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Accelerating the calibration of stochastic volatility models

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  • Kilin, Fiodar

Abstract

This paper compares the performance of three methods for pricing vanilla options in models with known characteristic function: (1) Direct integration, (2) Fast Fourier Transform (FFT), (3) Fractional FFT. The most important application of this comparison is the choice of the fastest method for the calibration of stochastic volatility models, e.g. Heston, Bates, Barndor®-Nielsen-Shephard models or Levy models with stochastic time. We show that using additional cache technique makes the calibration with the direct integration method at least seven times faster than the calibration with the fractional FFT method.

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File URL: http://mpra.ub.uni-muenchen.de/2975/
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Bibliographic Info

Paper provided by University Library of Munich, Germany in its series MPRA Paper with number 2975.

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Date of creation: 31 Dec 2006
Date of revision: 22 Apr 2007
Handle: RePEc:pra:mprapa:2975

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Keywords: Stochastic Volatility Models; Calibration; Numerical Integration; Fast Fourier Transform;

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References

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  1. Roger Lord & Christian Kahl, 2006. "Why the Rotation Count Algorithm works," Tinbergen Institute Discussion Papers 06-065/2, Tinbergen Institute.
  2. Roger Lord & Christian Kahl, 2006. "Optimal Fourier Inversion in Semi-analytical Option Pricing," Tinbergen Institute Discussion Papers 06-066/2, Tinbergen Institute, revised 05 Jun 2007.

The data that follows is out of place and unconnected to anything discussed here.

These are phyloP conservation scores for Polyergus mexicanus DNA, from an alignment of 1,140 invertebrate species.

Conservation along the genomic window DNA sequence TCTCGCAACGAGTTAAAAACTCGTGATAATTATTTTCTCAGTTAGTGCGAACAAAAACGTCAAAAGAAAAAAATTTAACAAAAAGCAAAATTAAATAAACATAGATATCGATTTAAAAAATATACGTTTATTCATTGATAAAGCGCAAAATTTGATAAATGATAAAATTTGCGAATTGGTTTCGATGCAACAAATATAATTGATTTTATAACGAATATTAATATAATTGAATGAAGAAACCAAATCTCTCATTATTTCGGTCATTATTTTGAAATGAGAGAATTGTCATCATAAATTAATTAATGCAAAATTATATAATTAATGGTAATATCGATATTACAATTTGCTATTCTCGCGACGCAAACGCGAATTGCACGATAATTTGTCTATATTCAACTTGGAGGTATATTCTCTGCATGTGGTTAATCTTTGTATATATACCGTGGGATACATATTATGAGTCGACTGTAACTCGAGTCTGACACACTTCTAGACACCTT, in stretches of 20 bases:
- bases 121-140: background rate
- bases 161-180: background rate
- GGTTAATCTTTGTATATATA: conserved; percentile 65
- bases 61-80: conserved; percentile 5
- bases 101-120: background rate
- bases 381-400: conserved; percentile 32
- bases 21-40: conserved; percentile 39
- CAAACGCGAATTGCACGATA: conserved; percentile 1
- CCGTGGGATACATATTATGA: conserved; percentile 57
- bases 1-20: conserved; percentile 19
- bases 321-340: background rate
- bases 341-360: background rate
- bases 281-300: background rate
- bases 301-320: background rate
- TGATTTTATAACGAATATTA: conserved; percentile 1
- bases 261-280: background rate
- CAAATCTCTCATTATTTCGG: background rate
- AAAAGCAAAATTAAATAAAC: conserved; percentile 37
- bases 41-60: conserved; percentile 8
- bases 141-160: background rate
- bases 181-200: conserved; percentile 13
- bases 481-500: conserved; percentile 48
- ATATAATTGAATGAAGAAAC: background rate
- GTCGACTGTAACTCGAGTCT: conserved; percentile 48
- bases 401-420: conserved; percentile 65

3. Roger Lord & Remmert Koekkoek & Dick van Dijk, 2006. "A Comparison of Biased Simulation Schemes for Stochastic Volatility Models," Tinbergen Institute Discussion Papers 06-046/4, Tinbergen Institute, revised 07 Jun 2007.
  4. Heston, Steven L, 1993. "A Closed-Form Solution for Options with Stochastic Volatility with Applications to Bond and Currency Options," Review of Financial Studies, Society for Financial Studies, Society for Financial Studies, vol. 6(2), pages 327-43.
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Cited by:
  1. Harhoff, Dietmar & Mueller, Elisabeth & Van Reenen, John, 2012. "What are the channels for technology sourcing? Panel data evidence from German companies," Frankfurt School - Working Paper Series 187, Frankfurt School of Finance and Management.
  2. Yu, Xiaofan, 2011. "A spatial interpretation of the persistency of China's provincial inequality," Frankfurt School - Working Paper Series 171, Frankfurt School of Finance and Management.
  3. Böing, Philipp & Müller, Elisabeth, 2012. "Technological Capabilities of Chinese Enterprises: Who is Going to Compete Abroad?," Annual Conference 2012 (Goettingen): New Approaches and Challenges for the Labor Market of the 21st Century 62081, Verein für Socialpolitik / German Economic Association.
  4. Manfred Gilli & Enrico Schumann, 2010. "Calibrating Option Pricing Models with Heuristics," Working Papers, COMISEF 030, COMISEF.
  5. Inklaar, Robert & Koetter, Michael & Noth, Felix, 2012. "Who's afraid of big bad banks? Bank competition, SME, and industry growth," Frankfurt School - Working Paper Series 197, Frankfurt School of Finance and Management.
  6. Marcos Escobar & Peter Hieber & Matthias Scherer, 2014. "Efficiently pricing double barrier derivatives in stochastic volatility models," Review of Derivatives Research, Springer, Springer, vol. 17(2), pages 191-216, July.
  7. Alexander Libman & Vladimir Kozlov & André Schultz, 2012. "Roving Bandits in Action: Outside Option and Governmental Predation in Autocracies," Kyklos, Wiley Blackwell, Wiley Blackwell, vol. 65(4), pages 526-562, November.
  8. Boeing, Philipp & Mueller, Elisabeth & Sandner, Philipp, 2012. "What makes Chinese firms productive? Learning from indigenous and foreign sources of knowledge," Frankfurt School - Working Paper Series 196, Frankfurt School of Finance and Management.
  9. Cristian Homescu, 2011. "Implied Volatility Surface: Construction Methodologies and Characteristics," Papers 1107.1834, arXiv.org.

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